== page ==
Mysterium (Scriabin)

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Mysterium is an unfinished musical work by composer Alexander Scriabin. He started working on the composition in 1903, but left it incomplete when he died in 1915. Scriabin planned that the work would be synesthetic, exploiting the senses of smell and touch as well as hearing. He wrote that

"There will not be a single spectator. All will be participants. The work requires special people, special artists and a completely new culture. The cast of performers includes an orchestra, a large mixed choir, an instrument with visual effects, dancers, a procession, incense, and rhythmic textural articulation. The cathedral in which it will take place will not be of one single type of stone but will continually change with the atmosphere and motion of the Mysterium. This will be done with the aid of mists and lights, which will modify the architectural contours."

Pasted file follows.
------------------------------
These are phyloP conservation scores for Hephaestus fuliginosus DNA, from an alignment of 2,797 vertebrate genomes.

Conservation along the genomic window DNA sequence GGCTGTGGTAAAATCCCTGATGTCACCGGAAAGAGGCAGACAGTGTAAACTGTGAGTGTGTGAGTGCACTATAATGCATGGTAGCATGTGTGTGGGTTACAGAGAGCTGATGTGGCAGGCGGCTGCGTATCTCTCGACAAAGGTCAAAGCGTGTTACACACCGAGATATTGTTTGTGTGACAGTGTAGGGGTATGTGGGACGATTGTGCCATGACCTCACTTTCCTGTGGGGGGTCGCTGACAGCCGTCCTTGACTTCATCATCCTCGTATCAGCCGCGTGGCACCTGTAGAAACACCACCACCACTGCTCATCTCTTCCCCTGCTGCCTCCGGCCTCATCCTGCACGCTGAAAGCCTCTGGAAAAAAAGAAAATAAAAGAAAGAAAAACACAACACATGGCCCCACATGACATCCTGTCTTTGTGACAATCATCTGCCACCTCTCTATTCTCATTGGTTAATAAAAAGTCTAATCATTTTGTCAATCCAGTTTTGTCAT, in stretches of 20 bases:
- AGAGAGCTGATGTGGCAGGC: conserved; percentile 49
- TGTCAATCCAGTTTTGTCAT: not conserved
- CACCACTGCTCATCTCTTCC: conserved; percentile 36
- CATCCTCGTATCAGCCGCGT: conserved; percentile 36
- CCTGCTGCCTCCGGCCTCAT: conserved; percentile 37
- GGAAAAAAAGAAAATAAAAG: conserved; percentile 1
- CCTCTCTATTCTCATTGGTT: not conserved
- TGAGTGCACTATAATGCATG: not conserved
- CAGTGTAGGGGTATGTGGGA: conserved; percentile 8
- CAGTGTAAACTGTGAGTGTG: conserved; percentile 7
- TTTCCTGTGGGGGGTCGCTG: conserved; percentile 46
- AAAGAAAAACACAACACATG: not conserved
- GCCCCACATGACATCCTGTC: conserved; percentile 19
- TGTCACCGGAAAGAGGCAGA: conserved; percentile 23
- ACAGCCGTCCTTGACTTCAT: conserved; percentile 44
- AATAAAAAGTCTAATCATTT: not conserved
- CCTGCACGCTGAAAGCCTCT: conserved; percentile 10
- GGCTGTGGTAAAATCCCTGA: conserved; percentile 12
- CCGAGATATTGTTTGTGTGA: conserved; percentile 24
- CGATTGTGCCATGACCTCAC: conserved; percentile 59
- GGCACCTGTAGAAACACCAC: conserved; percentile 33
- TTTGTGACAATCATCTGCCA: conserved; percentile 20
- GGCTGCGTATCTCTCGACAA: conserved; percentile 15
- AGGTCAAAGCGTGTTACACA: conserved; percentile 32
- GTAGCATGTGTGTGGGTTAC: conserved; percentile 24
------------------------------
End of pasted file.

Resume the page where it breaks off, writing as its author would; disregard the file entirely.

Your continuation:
Scriabin intended the performance to be in the foothills of the Himalayas in India, a week-long event that would be followed by the end of the world and the replacement of the human race with "nobler beings".

At the time of his death, Scriabin had sketched 72 pages of a prelude to the Mysterium, entitled Prefatory Action. Alexander Nemtin spent 28 years reforming this sketch into a three-hour-long work, "Preparation for the Final Mystery" in 3 parts: Part 1 "Universe", Part 2 "Mankind", and Part 3 "Transfiguration". Part 1 was recorded in 1973, conducted by Kiril Kondrashin, released LP 1973; in 1996 Vladimir Ashkenazy recorded all 3 parts with Deutsches Symphonie-Orchester Berlin.[1]

In popular culture[edit]

Scriabin's Mysterium is depicted in Issue 3 of the graphic novel trilogy Suffrajitsu: Mrs. Pankhurst's Amazons (2015).

The Black Tapes podcast (2015 – 2017) uses Scriabin's Mysterium as a potential example of someone trying to access supernatural forces.

See also[edit]

References[edit]

  1. ^ "SCRIABIN The Complete Works - 18 CDs - Buy Now". www.deccaclassics.com. Retrieved 2019-09-24.

External links[edit]